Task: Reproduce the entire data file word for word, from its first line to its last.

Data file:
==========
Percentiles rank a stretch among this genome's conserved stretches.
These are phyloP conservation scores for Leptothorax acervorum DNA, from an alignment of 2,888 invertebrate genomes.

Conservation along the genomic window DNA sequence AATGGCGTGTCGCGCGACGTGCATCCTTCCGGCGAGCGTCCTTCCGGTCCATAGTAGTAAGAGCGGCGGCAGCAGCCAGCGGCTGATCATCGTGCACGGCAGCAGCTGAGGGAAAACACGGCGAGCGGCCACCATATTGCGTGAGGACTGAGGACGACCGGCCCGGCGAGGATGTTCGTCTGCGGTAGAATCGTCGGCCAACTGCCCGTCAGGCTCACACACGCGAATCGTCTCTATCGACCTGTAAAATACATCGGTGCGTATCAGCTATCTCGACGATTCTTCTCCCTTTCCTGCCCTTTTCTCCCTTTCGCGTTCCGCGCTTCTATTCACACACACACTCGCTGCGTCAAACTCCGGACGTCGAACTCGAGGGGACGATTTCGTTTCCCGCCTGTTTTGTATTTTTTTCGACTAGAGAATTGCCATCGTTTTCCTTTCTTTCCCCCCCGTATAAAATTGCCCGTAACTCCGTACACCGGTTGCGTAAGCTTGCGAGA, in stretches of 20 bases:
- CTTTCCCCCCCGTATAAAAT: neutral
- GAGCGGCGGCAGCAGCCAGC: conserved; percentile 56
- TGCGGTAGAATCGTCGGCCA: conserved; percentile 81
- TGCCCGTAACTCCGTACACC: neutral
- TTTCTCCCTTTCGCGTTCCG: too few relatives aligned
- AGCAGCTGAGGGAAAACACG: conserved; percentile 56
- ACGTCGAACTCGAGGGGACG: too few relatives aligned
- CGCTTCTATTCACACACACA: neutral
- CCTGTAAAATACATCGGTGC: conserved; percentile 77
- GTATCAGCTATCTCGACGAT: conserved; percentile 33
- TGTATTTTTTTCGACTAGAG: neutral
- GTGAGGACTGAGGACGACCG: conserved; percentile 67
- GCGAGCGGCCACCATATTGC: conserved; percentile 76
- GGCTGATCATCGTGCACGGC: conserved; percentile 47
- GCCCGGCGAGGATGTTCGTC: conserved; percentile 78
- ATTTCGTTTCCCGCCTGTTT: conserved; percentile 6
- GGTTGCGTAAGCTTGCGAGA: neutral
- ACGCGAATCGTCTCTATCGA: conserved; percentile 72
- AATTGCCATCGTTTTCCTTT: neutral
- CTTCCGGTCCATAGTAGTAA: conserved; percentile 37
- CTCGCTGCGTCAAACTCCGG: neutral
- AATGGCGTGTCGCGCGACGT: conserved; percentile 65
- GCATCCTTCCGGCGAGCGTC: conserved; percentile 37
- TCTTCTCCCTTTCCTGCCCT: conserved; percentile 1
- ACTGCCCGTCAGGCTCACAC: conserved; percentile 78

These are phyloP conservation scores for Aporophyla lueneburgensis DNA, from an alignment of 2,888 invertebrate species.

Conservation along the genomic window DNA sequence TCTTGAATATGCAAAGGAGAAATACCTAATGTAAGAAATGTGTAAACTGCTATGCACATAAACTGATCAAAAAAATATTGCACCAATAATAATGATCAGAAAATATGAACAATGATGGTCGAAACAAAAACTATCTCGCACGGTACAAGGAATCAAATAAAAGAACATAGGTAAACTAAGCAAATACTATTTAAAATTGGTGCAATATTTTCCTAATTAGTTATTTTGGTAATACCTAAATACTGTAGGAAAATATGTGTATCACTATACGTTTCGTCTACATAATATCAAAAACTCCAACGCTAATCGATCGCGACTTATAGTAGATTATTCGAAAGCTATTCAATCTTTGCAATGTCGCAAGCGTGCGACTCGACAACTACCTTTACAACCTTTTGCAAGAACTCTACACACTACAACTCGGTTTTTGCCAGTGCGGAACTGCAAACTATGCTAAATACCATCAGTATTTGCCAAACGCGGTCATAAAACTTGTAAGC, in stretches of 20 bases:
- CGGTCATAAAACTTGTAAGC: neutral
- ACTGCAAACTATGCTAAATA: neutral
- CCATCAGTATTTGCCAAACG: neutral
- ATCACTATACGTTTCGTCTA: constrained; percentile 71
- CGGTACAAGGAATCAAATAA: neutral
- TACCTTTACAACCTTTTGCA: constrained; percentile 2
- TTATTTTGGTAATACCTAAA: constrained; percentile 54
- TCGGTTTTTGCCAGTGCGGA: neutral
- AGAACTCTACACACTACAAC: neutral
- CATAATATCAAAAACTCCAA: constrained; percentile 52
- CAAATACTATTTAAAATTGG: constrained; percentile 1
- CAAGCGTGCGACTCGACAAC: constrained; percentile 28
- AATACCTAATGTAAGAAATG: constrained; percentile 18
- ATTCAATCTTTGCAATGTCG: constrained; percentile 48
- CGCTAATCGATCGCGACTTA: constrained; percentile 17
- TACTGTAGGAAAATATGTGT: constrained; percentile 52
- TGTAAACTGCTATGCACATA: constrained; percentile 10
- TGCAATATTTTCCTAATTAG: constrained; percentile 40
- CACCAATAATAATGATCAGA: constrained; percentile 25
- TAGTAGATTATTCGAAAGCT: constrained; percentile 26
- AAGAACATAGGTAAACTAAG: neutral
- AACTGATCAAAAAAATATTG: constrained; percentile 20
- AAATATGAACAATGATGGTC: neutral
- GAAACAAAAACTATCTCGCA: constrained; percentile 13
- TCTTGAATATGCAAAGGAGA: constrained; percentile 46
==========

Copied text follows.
Percentiles rank a stretch among this genome's conserved stretches.
These are phyloP conservation scores for Leptothorax acervorum DNA, from an alignment of 2,888 invertebrate genomes.

Conservation along the genomic window DNA sequence AATGGCGTGTCGCGCGACGTGCATCCTTCCGGCGAGCGTCCTTCCGGTCCATAGTAGTAAGAGCGGCGGCAGCAGCCAGCGGCTGATCATCGTGCACGGCAGCAGCTGAGGGAAAACACGGCGAGCGGCCACCATATTGCGTGAGGACTGAGGACGACCGGCCCGGCGAGGATGTTCGTCTGCGGTAGAATCGTCGGCCAACTGCCCGTCAGGCTCACACACGCGAATCGTCTCTATCGACCTGTAAAATACATCGGTGCGTATCAGCTATCTCGACGATTCTTCTCCCTTTCCTGCCCTTTTCTCCCTTTCGCGTTCCGCGCTTCTATTCACACACACACTCGCTGCGTCAAACTCCGGACGTCGAACTCGAGGGGACGATTTCGTTTCCCGCCTGTTTTGTATTTTTTTCGACTAGAGAATTGCCATCGTTTTCCTTTCTTTCCCCCCCGTATAAAATTGCCCGTAACTCCGTACACCGGTTGCGTAAGCTTGCGAGA, in stretches of 20 bases:
- CTTTCCCCCCCGTATAAAAT: neutral
- GAGCGGCGGCAGCAGCCAGC: conserved; percentile 56
- TGCGGTAGAATCGTCGGCCA: conserved; percentile 81
- TGCCCGTAACTCCGTACACC: neutral
- TTTCTCCCTTTCGCGTTCCG: too few relatives aligned
- AGCAGCTGAGGGAAAACACG: conserved; percentile 56
- ACGTCGAACTCGAGGGGACG: too few relatives aligned
- CGCTTCTATTCACACACACA: neutral
- CCTGTAAAATACATCGGTGC: conserved; percentile 77
- GTATCAGCTATCTCGACGAT: conserved; percentile 33
- TGTATTTTTTTCGACTAGAG: neutral
- GTGAGGACTGAGGACGACCG: conserved; percentile 67
- GCGAGCGGCCACCATATTGC: conserved; percentile 76
- GGCTGATCATCGTGCACGGC: conserved; percentile 47
- GCCCGGCGAGGATGTTCGTC: conserved; percentile 78
- ATTTCGTTTCCCGCCTGTTT: conserved; percentile 6
- GGTTGCGTAAGCTTGCGAGA: neutral
- ACGCGAATCGTCTCTATCGA: conserved; percentile 72
- AATTGCCATCGTTTTCCTTT: neutral
- CTTCCGGTCCATAGTAGTAA: conserved; percentile 37
- CTCGCTGCGTCAAACTCCGG: neutral
- AATGGCGTGTCGCGCGACGT: conserved; percentile 65
- GCATCCTTCCGGCGAGCGTC: conserved; percentile 37
- TCTTCTCCCTTTCCTGCCCT: conserved; percentile 1
- ACTGCCCGTCAGGCTCACAC: conserved; percentile 78

These are phyloP conservation scores for Aporophyla lueneburgensis DNA, from an alignment of 2,888 invertebrate species.

Conservation along the genomic window DNA sequence TCTTGAATATGCAAAGGAGAAATACCTAATGTAAGAAATGTGTAAACTGCTATGCACATAAACTGATCAAAAAAATATTGCACCAATAATAATGATCAGAAAATATGAACAATGATGGTCGAAACAAAAACTATCTCGCACGGTACAAGGAATCAAATAAAAGAACATAGGTAAACTAAGCAAATACTATTTAAAATTGGTGCAATATTTTCCTAATTAGTTATTTTGGTAATACCTAAATACTGTAGGAAAATATGTGTATCACTATACGTTTCGTCTACATAATATCAAAAACTCCAACGCTAATCGATCGCGACTTATAGTAGATTATTCGAAAGCTATTCAATCTTTGCAATGTCGCAAGCGTGCGACTCGACAACTACCTTTACAACCTTTTGCAAGAACTCTACACACTACAACTCGGTTTTTGCCAGTGCGGAACTGCAAACTATGCTAAATACCATCAGTATTTGCCAAACGCGGTCATAAAACTTGTAAGC, in stretches of 20 bases:
- CGGTCATAAAACTTGTAAGC: neutral
- ACTGCAAACTATGCTAAATA: neutral
- CCATCAGTATTTGCCAAACG: neutral
- ATCACTATACGTTTCGTCTA: constrained; percentile 71
- CGGTACAAGGAATCAAATAA: neutral
- TACCTTTACAACCTTTTGCA: constrained; percentile 2
- TTATTTTGGTAATACCTAAA: constrained; percentile 54
- TCGGTTTTTGCCAGTGCGGA: neutral
- AGAACTCTACACACTACAAC: neutral
- CATAATATCAAAAACTCCAA: constrained; percentile 52
- CAAATACTATTTAAAATTGG: constrained; percentile 1
- CAAGCGTGCGACTCGACAAC: constrained; percentile 28
- AATACCTAATGTAAGAAATG: constrained; percentile 18
- ATTCAATCTTTGCAATGTCG: constrained; percentile 48
- CGCTAATCGATCGCGACTTA: constrained; percentile 17
- TACTGTAGGAAAATATGTGT: constrained; percentile 52
- TGTAAACTGCTATGCACATA: constrained; percentile 10
- TGCAATATTTTCCTAATTAG: constrained; percentile 40
- CACCAATAATAATGATCAGA: constrained; percentile 25
- TAGTAGATTATTCGAAAGCT: constrained; percentile 26
- AAGAACATAGGTAAACTAAG: neutral
- AACTGATCAAAAAAATATTG: constrained; percentile 20
- AAATATGAACAATGATGGTC: neutral
- GAAACAAAAACTATCTCGCA: constrained; percentile 13
- TCTTGAATATGCAAAGGAGA: constrained; percentile 46